facial_expression_and_emotion - April 1993 American...

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April 1993 · American Psychologist Vol. 48, No. 4, 384-392 1992 Award Addresses Facial Expression and Emotion Paul Ekman Cross-cultural research on facial expression and the developments of methods to measure facial expression are briefly summarized. What has been learned about emotion from this work on the face is then elucidated. Four questions about facial expression and emotion are discussed. What information does an expression typically convey? Can there be emotion without facial expression? Can there be a facial expression of emotion without emotion? How do individuals differ in their facial expressions of emotion? In 1965 when 1 began to study facial expression, 1 few thought there was much to be learned. Goldstein (1981) pointed out that a number of famous psychologists—F. and G. Allport, Brunswik, Hull, Lindzey, Maslow, Osgood, Titchner—did only one facial study, which was not what earned them their reputations. Harold Schlosberg was an exception, but he was more interested in how to represent the information derived by those who observed the face than in expression itself. 2 The face was considered a meager source of mostly inaccurate, culture- layman knew made it all the more attractive. Psychology had exposed the falseness of a folk belief, a counterintuitive finding. The late Silvan Tomkins (1963) was virtually the only contrary voice. He convinced me to extend my studies of nonverbal behavior from body movement to the face, helping me design my initial cross-cultural studies. Tomkins also advised Carroll Izard in the design of similar studies at the same time. He did not tell either of us about the other, which helped the science because it provided independent replications but was an unwelcome surprise when we learned that we had not been alone in our discoveries. We each found high agreement across members of diverse Western and Eastern literate cultures in selecting emotion terms that fit facial expressions. Izard (1971) added evidence that cross-cultural agreement was preserved for most emotions when subjects were allowed to choose extended the findings to a preliterate culture in New Guinea, whose members could not have learned the meaning of expressions from exposure to media depictions of emotion. We also found agreement about which expressions fit with different social situations, such as the death of a child, a fight, and seeing friends. Friesen and I (Ekman, 1972; Friesen, 1972) also extended the findings of how people interpret expressions to the study of how and when people show expressions. We found evidence of universality in spontaneous expressions and in expressions that were deliberately posed. We postulated display rules —culture-specific prescriptions about who can show which emotions, to whom, and when—to explain how cultural differences may conceal universals in expression, and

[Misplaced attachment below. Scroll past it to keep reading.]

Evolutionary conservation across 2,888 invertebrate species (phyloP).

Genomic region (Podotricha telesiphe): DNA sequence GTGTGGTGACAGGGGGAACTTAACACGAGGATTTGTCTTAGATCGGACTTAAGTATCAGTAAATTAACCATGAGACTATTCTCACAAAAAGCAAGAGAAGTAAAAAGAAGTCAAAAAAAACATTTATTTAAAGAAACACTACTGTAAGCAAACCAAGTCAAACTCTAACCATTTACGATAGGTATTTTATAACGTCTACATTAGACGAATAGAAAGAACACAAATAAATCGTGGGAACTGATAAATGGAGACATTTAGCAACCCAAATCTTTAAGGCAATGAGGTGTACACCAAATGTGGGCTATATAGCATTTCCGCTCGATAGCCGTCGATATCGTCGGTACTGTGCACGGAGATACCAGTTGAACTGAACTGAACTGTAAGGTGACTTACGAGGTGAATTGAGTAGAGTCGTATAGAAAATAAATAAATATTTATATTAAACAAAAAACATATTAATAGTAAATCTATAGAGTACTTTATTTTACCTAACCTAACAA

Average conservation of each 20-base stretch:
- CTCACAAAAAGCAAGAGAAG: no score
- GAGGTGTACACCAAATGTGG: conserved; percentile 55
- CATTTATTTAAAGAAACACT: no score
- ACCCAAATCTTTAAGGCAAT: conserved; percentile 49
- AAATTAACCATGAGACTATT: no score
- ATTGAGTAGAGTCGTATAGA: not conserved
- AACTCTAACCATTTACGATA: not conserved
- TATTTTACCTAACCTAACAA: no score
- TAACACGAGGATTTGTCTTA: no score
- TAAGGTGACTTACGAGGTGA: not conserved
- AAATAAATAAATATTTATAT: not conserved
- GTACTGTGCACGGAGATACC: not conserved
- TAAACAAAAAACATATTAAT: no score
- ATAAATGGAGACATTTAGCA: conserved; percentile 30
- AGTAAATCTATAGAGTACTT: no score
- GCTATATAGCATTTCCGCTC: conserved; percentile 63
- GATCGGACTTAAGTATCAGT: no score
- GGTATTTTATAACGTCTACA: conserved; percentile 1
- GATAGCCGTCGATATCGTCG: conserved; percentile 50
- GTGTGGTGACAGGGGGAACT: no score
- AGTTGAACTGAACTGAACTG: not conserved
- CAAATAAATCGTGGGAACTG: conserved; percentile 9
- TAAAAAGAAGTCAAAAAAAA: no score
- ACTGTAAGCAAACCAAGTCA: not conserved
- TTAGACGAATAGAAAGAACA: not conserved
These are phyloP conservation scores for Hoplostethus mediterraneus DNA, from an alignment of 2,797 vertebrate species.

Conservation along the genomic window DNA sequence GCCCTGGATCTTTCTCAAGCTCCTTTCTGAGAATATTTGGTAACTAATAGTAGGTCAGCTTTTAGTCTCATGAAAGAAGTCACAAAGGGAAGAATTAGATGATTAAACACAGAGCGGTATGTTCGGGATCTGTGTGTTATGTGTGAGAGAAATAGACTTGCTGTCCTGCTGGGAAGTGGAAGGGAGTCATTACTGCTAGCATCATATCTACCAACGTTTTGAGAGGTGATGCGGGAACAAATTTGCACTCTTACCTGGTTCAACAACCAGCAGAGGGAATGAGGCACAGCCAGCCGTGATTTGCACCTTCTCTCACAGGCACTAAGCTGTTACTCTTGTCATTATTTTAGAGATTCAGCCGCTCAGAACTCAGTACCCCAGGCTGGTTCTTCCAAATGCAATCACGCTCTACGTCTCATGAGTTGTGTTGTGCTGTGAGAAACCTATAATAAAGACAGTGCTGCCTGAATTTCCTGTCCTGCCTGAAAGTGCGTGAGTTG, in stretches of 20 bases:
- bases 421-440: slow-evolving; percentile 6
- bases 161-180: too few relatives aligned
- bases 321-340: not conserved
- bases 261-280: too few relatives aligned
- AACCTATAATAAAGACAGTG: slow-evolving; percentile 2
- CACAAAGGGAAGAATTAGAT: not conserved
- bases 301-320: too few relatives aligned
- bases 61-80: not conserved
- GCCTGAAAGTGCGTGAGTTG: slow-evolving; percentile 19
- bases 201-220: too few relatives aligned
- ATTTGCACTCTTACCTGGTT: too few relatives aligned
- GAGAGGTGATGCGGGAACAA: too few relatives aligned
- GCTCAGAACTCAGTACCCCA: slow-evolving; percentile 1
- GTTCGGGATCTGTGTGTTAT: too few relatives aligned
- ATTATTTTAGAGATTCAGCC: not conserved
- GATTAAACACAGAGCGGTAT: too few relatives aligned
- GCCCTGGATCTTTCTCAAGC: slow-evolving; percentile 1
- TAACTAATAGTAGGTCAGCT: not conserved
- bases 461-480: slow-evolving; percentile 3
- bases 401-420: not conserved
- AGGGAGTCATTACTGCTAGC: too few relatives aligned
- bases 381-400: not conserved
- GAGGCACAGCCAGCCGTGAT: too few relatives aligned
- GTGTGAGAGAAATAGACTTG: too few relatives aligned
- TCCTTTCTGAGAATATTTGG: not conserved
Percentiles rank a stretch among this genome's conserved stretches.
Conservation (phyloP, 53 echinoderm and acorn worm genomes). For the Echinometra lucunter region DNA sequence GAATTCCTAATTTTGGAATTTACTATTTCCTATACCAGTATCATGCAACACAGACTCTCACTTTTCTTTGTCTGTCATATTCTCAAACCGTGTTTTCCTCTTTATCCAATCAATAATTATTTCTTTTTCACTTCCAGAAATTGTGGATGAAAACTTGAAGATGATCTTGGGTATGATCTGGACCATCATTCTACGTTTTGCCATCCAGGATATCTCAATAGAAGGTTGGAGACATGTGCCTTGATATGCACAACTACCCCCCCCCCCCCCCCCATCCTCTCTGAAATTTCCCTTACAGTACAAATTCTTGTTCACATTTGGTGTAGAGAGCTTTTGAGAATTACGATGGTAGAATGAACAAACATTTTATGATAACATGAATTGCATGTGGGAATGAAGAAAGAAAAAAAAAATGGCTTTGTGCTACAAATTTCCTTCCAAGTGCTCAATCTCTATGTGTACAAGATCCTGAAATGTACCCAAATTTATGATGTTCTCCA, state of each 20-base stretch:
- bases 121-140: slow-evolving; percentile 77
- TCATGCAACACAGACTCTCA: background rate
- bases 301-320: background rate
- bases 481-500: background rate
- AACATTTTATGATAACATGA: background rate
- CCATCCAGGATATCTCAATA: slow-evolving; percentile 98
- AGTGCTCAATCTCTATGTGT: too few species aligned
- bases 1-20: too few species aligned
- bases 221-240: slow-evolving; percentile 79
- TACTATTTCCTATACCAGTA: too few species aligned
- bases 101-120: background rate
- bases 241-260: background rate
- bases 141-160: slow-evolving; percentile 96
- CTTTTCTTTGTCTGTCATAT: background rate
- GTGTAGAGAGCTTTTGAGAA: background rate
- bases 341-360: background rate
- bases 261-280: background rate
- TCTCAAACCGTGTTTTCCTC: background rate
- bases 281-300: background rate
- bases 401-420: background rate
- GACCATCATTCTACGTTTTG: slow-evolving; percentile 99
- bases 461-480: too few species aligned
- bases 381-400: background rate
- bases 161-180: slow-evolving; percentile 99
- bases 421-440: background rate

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facial_expression_and_emotion - April 1993 American...

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